Despite the call's indication that the first day would include only women, the women opened the entire proceedings to men as well as women when several men sought admittance on the first day, including Frederick Douglass. Since the women were not experienced in conducting formal meetings, they appointed James Mott to preside and Mary McClintock was appointed secretary. The meeting lasted two days. Amazingly, one of the attendees, Charlotte Woodward, lived long enough to see women get the vote.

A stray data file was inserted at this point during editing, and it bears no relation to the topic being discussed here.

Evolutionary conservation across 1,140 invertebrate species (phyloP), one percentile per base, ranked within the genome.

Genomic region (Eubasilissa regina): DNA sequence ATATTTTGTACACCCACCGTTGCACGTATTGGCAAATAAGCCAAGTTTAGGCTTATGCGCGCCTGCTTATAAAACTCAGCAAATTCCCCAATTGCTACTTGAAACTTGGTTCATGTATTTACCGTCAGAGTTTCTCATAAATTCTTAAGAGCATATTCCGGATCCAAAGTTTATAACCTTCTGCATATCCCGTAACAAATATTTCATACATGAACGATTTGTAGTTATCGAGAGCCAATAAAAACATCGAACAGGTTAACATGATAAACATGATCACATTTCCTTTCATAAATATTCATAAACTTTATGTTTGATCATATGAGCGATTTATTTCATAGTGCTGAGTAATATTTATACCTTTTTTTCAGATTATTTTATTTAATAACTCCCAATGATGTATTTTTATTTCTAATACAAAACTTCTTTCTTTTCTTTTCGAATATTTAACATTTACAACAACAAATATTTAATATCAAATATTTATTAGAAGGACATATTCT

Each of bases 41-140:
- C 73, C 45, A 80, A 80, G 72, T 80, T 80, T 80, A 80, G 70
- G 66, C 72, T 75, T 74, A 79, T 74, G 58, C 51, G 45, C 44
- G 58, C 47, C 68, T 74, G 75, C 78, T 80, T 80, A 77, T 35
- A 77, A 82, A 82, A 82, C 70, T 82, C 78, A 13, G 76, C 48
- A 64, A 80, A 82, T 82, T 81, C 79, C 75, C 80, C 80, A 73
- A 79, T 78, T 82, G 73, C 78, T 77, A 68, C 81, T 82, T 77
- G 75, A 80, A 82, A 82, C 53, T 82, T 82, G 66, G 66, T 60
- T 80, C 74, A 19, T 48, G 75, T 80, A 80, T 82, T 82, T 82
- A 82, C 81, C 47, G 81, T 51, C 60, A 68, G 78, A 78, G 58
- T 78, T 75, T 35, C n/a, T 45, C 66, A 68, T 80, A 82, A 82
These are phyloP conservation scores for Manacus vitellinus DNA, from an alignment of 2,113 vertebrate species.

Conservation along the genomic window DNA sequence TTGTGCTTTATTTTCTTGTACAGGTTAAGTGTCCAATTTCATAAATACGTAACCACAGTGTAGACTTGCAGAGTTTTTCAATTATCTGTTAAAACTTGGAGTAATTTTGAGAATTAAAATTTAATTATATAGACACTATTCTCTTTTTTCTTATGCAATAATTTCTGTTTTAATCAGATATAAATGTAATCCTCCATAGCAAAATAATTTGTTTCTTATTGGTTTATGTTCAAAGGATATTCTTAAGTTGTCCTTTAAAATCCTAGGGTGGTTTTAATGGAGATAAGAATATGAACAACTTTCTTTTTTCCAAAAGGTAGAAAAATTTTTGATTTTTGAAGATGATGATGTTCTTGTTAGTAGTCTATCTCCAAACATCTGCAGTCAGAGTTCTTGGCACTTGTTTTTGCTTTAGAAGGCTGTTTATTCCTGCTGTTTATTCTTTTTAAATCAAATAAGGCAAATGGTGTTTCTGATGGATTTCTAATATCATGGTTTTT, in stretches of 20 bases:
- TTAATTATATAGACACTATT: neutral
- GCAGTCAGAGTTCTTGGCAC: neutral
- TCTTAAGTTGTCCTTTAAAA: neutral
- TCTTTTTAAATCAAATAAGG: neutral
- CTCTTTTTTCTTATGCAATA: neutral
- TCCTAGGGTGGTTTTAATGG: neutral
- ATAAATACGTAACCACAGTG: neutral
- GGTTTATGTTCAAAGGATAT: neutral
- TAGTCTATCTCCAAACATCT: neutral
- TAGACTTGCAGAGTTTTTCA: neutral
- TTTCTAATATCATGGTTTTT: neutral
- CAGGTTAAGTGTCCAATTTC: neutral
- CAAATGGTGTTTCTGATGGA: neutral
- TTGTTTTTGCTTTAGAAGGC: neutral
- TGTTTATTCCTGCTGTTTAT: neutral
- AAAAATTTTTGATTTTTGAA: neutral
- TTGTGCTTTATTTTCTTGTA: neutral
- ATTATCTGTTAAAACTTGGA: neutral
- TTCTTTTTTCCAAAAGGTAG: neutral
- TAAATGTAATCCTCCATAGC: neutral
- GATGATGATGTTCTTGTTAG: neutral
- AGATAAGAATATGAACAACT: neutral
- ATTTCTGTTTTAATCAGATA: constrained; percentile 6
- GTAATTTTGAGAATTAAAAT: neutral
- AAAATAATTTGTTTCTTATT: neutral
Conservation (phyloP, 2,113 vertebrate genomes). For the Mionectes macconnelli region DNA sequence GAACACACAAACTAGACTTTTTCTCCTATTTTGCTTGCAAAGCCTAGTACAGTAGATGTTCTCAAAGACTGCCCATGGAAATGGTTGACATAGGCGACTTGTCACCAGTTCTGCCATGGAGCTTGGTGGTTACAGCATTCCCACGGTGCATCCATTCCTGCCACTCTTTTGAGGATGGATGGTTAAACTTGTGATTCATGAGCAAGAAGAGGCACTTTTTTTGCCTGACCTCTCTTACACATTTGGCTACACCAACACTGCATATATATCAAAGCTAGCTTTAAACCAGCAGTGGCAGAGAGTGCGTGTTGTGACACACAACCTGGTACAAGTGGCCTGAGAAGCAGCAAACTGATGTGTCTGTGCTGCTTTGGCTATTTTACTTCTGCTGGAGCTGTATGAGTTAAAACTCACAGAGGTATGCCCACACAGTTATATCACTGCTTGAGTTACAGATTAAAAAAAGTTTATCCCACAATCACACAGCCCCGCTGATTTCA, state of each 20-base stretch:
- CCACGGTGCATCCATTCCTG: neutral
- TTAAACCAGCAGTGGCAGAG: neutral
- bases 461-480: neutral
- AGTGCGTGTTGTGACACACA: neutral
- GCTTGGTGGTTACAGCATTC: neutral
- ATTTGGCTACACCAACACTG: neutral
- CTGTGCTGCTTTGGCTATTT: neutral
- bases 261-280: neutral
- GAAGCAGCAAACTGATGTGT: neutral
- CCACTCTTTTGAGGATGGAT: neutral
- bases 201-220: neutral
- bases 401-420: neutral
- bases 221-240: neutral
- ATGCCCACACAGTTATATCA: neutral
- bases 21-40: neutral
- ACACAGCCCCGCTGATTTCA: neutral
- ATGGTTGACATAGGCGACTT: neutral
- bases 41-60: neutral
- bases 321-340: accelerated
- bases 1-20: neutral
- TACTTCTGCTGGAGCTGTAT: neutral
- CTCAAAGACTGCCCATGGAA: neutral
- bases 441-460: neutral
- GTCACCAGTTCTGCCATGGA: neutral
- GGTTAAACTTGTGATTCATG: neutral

It was Stanton who insisted on demanding the vote for women at the Seneca Falls convention - a very radical idea at that time. It was she who wrote the convention's Declaration of Sentiments, a reworking of Thomas Jefferson's Declaration of Independence which included women in its vision of liberty. Stanton's speech, "Man Cannot Speak for Her," truly articulates the forces that operate to determine the status of women in society. It was the first step towards establishing Elizabeth Cady Stanton as one of the movement's most powerful and eloquent spokespersons. Her clear insight to human behavior and articulation of the myths surrounding the relations between men and women still has relevancy for today as we continue to work towards a more egalitarian relationship between the sexes. However, it is Stanton's reworking of the Declaration of Independence into the Declaration of Sentiments that has come to represent the spirit of this convention and defined the women's movement.